Illustration 1:

A connection for life: Crimping part 2

The first part of our blog introduced ‘crimping’ as a connection technique. In this part 2 we will delve deeper to help those who order parts and tools from Würth Elektronik achieve the best crimping results.

The crimping process:

1. The die is open. A connector is placed on the anvil. The wire is inserted by hand or by machine.

2. The descending crimper presses the wire into the crimp barrel and catches the crimp edge.

3. Subsequently, the crimp edges are rolled up, the Litz wire is evenly compacted and the crimp shaped.

4. The end position at the specified crimp height guarantees the required compression of the Litz wire into a virtually gas-tight crimp.

By following the steps correctly and properly inserting the wire, the result should be as illustrated below:

Problems that may occur during crimping

By not applying enough force when crimping or by using the wrong crimping tool, the wires could be insufficiently or incorrectly pressed. The resulting faulty connection increases the contact resistance between wire and crimp connection. Furthermore, there is a risk that an only partially pressed wire strands could be pulled from the crimp barrel.

On the other hand, a crimp connection must not be pressed with too much force either. Too much pressure or too small a tool could reduce the cross-sections of the finely stranded Litz wire to an invalid size. Furthermore, there is a risk that individual wires are sheared off if extreme pressure is applied to the finely stranded Litz wires. The reduced cross-section would decrease the current-carrying capacity of the connection. Moreover, the barrel of the crimp connector may become unusable due to cracks or breaks.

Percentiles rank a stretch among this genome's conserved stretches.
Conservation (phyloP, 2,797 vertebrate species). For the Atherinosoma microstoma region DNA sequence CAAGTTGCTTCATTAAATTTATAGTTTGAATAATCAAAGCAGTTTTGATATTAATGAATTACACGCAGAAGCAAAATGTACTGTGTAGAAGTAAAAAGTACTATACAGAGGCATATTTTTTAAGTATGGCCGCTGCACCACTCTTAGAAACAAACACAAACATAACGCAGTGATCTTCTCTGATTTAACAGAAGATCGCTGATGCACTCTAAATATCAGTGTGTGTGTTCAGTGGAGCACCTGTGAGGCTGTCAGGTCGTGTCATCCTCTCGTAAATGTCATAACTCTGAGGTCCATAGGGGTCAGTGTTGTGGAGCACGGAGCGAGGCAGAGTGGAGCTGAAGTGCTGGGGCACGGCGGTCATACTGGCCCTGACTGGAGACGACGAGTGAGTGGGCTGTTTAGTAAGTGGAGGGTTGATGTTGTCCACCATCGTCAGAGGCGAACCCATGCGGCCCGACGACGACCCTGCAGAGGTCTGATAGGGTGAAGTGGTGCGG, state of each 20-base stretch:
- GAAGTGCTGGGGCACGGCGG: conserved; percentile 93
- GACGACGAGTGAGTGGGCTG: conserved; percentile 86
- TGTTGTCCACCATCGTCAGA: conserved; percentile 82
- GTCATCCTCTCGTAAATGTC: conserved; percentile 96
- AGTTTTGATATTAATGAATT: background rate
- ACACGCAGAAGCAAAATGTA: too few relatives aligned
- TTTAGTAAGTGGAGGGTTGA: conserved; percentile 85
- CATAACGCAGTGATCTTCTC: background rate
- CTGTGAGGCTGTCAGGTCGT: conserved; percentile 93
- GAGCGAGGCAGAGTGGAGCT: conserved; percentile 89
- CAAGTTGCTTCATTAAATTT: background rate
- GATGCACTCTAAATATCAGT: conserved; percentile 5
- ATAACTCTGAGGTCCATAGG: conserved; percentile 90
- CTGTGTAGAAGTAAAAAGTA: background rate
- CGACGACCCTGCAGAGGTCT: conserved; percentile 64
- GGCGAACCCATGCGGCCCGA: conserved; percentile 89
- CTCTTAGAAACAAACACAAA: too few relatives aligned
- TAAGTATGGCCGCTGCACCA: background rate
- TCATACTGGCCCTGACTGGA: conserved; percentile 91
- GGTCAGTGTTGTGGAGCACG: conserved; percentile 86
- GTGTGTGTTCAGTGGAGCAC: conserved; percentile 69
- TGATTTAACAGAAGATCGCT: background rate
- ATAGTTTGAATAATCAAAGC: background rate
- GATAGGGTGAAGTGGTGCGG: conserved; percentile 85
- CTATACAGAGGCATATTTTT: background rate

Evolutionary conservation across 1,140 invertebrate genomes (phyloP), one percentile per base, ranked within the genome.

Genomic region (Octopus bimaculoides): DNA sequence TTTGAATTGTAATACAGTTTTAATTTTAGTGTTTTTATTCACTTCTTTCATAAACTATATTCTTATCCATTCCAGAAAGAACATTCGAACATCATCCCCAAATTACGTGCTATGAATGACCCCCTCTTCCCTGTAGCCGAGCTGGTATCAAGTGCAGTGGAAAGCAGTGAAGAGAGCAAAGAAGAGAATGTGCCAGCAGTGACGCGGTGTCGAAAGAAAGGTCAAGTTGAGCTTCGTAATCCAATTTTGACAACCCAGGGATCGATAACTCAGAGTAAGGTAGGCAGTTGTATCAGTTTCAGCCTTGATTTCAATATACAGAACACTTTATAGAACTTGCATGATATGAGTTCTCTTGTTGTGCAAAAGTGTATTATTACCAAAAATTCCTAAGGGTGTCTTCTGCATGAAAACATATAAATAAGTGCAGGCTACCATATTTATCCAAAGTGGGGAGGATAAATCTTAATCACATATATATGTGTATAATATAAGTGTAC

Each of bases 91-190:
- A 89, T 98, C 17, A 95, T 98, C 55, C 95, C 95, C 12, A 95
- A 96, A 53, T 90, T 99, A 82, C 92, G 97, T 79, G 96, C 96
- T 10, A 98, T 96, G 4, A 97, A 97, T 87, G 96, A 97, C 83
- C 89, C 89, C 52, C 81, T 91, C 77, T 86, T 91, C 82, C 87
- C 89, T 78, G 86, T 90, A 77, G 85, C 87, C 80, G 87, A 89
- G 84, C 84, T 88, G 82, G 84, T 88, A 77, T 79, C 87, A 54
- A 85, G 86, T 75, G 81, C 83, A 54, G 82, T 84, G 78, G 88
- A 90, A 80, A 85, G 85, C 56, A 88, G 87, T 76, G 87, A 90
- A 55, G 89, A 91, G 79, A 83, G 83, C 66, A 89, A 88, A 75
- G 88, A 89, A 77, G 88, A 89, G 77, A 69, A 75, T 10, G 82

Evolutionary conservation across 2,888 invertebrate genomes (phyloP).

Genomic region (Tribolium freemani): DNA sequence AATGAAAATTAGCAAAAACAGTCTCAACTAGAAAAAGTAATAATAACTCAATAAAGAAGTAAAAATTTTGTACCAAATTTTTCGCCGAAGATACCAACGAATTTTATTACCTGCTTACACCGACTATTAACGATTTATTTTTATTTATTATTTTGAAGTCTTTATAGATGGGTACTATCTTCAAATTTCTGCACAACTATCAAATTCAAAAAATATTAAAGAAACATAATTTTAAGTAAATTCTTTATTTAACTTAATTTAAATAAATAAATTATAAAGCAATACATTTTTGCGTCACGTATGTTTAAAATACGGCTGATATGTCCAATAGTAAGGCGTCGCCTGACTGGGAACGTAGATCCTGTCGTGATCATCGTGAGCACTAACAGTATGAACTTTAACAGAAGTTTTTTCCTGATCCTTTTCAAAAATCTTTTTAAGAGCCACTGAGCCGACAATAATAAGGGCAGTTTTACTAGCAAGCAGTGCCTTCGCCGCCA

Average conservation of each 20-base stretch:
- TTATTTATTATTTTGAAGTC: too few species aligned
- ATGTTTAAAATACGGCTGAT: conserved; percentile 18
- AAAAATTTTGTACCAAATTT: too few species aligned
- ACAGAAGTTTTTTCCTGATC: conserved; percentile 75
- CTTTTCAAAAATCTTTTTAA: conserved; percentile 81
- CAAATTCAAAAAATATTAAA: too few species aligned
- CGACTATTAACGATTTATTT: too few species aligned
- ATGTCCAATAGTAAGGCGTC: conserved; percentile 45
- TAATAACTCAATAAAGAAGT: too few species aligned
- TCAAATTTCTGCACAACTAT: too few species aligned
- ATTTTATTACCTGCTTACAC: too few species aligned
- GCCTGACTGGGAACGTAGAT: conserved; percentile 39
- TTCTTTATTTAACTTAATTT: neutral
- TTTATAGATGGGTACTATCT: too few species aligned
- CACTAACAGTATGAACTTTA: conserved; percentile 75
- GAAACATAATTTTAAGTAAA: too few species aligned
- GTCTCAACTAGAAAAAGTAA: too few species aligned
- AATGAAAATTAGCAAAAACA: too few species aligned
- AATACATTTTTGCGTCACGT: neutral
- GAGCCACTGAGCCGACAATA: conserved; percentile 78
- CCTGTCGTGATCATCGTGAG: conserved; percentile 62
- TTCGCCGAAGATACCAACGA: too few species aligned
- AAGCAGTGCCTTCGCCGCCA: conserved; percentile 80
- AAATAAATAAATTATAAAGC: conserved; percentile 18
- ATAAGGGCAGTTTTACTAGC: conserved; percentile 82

The insulation stripping process may also incur errors. The results of using unsuitable tools for the stripping process depend greatly on the skills and experience of the user.

Typical errors to avoid:

• The crimp barrel does not completely enclose the wire insulation

• The remaining wire insulation is damaged by the stripping tool

• Individual wire strands are damaged or cut off by the stripping tool

• Individual wire strands are retrospectively twisted excessively

• Individual wire strands are no longer twisted

• Connection is distorted

• Crimp tab is bent

• Connection is bent

• Wrong tool alignment

• Wrong selection of connection / wire cross-section

• Wrong crimp height

Illustration 2:

Quality control tests

Quality assessment and error indication: The crimp connection is checked using the pull-out force test. The wire strands should tear off unevenly (1), otherwise the contact is over-crimped (2) (which results in a predetermined breaking point) or not crimped enough. (3).

As a non-destructive test method, the crimp height can be measured. The crimp height and width are specified by the manufacturer of the crimping tool in consultation with the manufacturer of the connector. This test method offers the highest accuracy.

You can find a comprehensive overview of correct crimping connections here.

And finally, we wish you successful crimping!